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Erin O'Toole chosen as leader of Conservative Party of Canada

Last Updated Aug 24, 2020 at 6:01 am PST

Summary

Erin O'Toole is the new leader of the federal Conservative Party

O'Toole defeated Peter MacKay after the third round of counting which was delayed by almost seven hours

O'Toole's first major task will be to guide the party through a confidence vote next month in the House of Commons

OTTAWA — After an almost seven-hour delay to tally mail-in votes, Erin O’Toole was chosen to lead the federal Conservative Party Monday morning.

O’Toole won the race after a third round of counting with 57 per cent of the vote, beating perceived frontrunner Peter MacKay, who had come out on top in the first round of what was a combative race.

Elected in 2012, O’Toole, the Durham MP, served as Minister of Veterans Affairs under Stephen Harper.

“Good morning. I’m Erin O’Toole. I want you to know from the start that I am here to fight for you and your family,” the lawyer and former member of the Air Force said on Monday, introducing himself to the country after officially taking the win.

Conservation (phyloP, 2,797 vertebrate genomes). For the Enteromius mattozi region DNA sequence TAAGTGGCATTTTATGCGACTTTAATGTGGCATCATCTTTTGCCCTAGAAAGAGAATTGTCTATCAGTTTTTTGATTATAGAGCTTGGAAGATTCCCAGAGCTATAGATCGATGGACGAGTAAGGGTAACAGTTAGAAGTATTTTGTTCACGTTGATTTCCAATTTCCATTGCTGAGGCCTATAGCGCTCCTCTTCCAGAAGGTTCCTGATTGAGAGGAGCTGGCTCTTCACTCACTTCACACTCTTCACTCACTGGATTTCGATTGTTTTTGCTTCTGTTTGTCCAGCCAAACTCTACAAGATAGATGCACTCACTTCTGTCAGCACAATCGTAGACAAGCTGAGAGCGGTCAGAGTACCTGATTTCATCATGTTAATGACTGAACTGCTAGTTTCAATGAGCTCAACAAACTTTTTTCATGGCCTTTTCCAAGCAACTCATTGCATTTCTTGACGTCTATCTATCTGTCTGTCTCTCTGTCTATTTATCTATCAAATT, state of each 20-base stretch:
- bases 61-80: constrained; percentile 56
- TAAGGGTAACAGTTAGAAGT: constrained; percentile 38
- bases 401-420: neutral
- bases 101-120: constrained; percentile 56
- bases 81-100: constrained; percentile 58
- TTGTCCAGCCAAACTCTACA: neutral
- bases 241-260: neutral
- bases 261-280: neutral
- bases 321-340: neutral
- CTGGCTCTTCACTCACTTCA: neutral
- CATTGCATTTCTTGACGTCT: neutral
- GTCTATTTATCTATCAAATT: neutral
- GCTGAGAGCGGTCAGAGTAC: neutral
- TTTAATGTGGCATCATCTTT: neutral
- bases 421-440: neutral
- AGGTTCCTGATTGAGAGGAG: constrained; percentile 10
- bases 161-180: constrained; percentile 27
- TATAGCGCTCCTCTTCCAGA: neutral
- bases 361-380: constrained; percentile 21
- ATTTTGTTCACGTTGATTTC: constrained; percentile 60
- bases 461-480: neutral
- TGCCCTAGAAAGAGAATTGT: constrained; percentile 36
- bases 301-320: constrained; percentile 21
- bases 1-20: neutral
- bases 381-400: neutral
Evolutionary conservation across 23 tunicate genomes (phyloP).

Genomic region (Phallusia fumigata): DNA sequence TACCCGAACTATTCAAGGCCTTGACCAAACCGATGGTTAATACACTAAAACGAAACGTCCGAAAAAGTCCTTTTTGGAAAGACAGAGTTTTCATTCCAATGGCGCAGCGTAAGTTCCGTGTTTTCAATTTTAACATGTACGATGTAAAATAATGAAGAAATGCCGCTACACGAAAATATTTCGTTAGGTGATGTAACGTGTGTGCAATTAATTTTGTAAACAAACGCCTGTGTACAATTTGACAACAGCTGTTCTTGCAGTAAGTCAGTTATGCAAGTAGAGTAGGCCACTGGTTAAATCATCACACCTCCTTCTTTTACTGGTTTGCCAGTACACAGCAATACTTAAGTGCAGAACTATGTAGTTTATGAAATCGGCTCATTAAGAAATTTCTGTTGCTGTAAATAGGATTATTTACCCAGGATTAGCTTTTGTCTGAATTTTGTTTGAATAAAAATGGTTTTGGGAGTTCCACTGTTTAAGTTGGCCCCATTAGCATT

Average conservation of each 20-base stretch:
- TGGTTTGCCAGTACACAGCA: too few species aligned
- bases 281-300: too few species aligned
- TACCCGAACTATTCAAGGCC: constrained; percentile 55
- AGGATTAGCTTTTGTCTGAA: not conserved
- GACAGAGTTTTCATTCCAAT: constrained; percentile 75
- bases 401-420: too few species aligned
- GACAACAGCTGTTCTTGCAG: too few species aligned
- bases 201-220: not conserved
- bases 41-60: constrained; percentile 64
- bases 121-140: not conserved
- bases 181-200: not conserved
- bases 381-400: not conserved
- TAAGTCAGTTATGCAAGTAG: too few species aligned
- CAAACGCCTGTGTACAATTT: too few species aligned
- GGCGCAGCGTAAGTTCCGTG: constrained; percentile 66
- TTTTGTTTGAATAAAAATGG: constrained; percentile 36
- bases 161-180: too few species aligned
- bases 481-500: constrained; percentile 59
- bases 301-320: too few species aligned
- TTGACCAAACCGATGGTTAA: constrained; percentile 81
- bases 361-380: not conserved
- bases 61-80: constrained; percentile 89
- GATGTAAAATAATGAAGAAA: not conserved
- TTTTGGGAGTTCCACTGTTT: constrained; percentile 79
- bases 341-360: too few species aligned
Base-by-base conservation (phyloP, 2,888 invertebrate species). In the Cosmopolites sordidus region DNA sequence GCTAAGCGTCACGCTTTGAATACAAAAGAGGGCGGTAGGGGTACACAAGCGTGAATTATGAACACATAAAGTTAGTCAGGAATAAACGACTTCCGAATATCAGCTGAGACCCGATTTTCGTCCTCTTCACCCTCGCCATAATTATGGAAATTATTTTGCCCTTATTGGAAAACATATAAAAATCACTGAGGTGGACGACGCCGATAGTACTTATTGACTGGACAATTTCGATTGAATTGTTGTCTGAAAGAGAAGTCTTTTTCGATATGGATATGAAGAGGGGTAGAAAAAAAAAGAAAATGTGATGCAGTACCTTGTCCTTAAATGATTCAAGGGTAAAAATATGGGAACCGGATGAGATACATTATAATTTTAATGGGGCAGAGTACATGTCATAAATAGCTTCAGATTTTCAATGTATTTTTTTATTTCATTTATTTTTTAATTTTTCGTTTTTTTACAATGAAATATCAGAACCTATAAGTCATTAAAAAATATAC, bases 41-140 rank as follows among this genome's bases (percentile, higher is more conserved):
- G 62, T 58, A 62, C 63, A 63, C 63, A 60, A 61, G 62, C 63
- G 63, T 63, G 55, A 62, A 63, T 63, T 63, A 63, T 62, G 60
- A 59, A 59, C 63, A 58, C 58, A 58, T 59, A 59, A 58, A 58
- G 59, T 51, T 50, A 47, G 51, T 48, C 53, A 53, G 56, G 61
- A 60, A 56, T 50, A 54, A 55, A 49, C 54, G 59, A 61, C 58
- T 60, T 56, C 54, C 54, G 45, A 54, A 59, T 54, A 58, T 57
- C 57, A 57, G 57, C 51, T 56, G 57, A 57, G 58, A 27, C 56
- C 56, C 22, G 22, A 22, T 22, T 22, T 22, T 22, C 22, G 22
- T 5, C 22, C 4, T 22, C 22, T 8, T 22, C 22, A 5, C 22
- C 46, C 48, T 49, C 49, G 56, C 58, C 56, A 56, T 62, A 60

While O’Toole spent much of his campaign framing himself as a true blue Conservative and using combative language against the media and his main rival, he used his first speech as Tory leader to appeal to a wider audience.

He called on his party to unify, be more inclusive, and to hold the Trudeau government to account.

“Canada can and must do better, and Conservatives will work hard to earn the trust and confidence of Canadians in the next election,” O’Toole said.

“The world still needs more Canada, it just needs less Justin Trudeau,” he added.

Nearly 270,000 party members were eligible to vote in the Conservative leadership race, and upwards of 175,000 ultimately cast a ballot.

The result came in the wee hours of Monday, as machines tasked with slicing envelopes malfunctioned and several thousand ballots had to be replicated by hand under the close eye of scrutineers throughout Sunday evening.

Among O’Toole’s first major tasks: guiding the Conservatives as the Liberals face a Throne Speech confidence test in September.

At the same time, he will have to focus on bringing together the various factions that developed over the course of the sometimes fractious campaign.

The race to replace Andrew Scheer began in January but was delayed by the COVID-19 pandemic.